The Common Good
February-March 1994

When Dignity Is Assaulted

by Jim Rice | February-March 1994

The front lines of the culture wars shifted to Cincinnati this fall, and as is so often the case in wars of all kinds, truth was the first casualty.

The front lines of the culture wars shifted to Cincinnati this fall, and as is so often the case in wars of all kinds, truth was the first casualty.

The battlefield this time was a citywide ballot initiative that sought to outlaw protection of gay and lesbian civil rights. The principal footsoldiers in this battle were Far Right conservatives, many of them rooted in fundamentalist churches, and the effort was funded in large part by the group that launched last year's anti-gay effort, "Colorado for Family Values."

The Cincinnati initiative organizers learned a valuable lesson from past efforts to remove civil rights protections from gays and lesbians. In Oregon last fall, voters soundly rejected a proposed constitutional amendment that would have officially declared homosexuality "abnormal, wrong, unnatural, and perverse." In Colorado, the goal was the same: Stripping gays and lesbians of legal protection of their equal rights to housing, employment, and whatnot. But the strategy in the Rocky Mountain state was much more sophisticated. Claiming that equal protection of gay human rights amounted to "preferential treatment," Colorado's Amendment 2 sought to deny "protected" or "minority" status to gays and lesbians. It was approved by 54 percent of the voters (although it has been ruled unconstitutional by a Colorado district judge).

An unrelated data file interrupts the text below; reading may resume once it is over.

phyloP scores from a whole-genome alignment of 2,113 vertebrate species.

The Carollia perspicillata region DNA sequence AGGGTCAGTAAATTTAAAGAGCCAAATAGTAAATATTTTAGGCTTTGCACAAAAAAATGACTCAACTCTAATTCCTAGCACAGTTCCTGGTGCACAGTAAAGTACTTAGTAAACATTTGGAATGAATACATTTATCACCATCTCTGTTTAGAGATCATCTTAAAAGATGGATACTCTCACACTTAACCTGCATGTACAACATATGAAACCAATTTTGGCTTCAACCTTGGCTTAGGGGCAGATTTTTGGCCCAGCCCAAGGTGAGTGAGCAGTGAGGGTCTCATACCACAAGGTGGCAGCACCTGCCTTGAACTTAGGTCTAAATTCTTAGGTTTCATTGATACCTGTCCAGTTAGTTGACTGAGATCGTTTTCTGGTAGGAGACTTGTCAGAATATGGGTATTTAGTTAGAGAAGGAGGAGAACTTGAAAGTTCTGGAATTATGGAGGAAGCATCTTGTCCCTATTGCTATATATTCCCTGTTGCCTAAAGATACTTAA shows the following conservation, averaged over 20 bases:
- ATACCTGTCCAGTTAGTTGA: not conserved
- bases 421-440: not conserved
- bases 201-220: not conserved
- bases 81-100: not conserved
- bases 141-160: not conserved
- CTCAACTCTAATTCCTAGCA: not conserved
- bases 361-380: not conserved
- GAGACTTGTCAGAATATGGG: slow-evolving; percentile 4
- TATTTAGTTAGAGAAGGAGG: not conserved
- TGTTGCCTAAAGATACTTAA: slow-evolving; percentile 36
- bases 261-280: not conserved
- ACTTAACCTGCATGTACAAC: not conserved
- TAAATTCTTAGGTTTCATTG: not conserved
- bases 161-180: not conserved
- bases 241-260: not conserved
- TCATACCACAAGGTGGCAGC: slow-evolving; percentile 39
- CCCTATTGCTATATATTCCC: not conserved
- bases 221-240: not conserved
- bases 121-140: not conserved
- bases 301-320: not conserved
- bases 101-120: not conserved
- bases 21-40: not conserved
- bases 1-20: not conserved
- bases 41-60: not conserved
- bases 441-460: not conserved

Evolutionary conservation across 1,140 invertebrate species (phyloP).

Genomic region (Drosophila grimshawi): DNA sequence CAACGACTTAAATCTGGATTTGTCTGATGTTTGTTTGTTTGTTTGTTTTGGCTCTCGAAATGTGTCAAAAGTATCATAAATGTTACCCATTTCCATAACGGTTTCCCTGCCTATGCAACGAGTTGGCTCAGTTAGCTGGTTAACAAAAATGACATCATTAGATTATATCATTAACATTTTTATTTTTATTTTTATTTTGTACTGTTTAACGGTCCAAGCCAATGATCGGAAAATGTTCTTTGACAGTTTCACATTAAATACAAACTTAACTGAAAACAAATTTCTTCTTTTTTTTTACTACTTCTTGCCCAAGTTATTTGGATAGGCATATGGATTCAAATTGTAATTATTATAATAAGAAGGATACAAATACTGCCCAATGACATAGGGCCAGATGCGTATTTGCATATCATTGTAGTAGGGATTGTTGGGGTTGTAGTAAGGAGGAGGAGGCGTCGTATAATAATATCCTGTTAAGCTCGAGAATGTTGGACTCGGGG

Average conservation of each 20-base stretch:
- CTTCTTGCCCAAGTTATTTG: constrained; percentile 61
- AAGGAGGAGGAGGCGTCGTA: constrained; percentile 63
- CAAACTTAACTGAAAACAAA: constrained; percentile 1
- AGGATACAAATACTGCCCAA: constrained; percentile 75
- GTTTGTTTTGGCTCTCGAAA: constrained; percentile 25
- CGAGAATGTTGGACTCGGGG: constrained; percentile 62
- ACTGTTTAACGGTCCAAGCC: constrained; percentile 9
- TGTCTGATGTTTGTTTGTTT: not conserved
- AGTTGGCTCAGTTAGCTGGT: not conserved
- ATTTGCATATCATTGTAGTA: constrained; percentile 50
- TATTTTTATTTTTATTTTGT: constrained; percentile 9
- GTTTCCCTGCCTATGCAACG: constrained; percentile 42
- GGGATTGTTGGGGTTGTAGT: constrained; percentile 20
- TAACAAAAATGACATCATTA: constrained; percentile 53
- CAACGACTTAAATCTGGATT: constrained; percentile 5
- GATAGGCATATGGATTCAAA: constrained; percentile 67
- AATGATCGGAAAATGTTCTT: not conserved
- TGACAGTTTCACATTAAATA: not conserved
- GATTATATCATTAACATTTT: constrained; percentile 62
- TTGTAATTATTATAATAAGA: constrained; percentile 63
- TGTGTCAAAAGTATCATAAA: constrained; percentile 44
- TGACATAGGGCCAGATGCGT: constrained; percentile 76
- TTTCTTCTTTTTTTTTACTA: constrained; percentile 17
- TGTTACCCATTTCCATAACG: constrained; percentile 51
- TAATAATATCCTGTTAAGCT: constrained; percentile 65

Proponents of Cincinnati's charter amendment, Issue 3, took the Colorado obfuscation a step further, calling their campaign organization "Equal Rights, Not Special Rights," and avoiding religious and moral rhetoric altogether. Instead, their television commercials said, "The Constitution gives homosexuals equal rights. Last year City Council gave them special rights. Shouldn't we stop this in Cincinnati?" The year-old city ordinance in question prohibits discrimination in housing, employment, and public accommodations on the basis of race, gender, age, religion, disability, marital status, Appalachian origin, or sexual orientation.

While some people undoubtedly got involved in the anti-rights initiative out of genuine moral opposition to homosexual behavior, the motives of others were not quite so guileless. Commercials during the Cincinnati campaign, for example, compared the average annual income of "homosexual households" ($55,000, according to The Wall Street Journal) with that of all families ($32,000). The coordinator of the anti-gay rights campaign told The Washington Post that "the income test plays well to white males. They're offended that homosexuals make that kind of money because they don't." It would seem that financial jealousy is insufficient reason to deny basic human rights.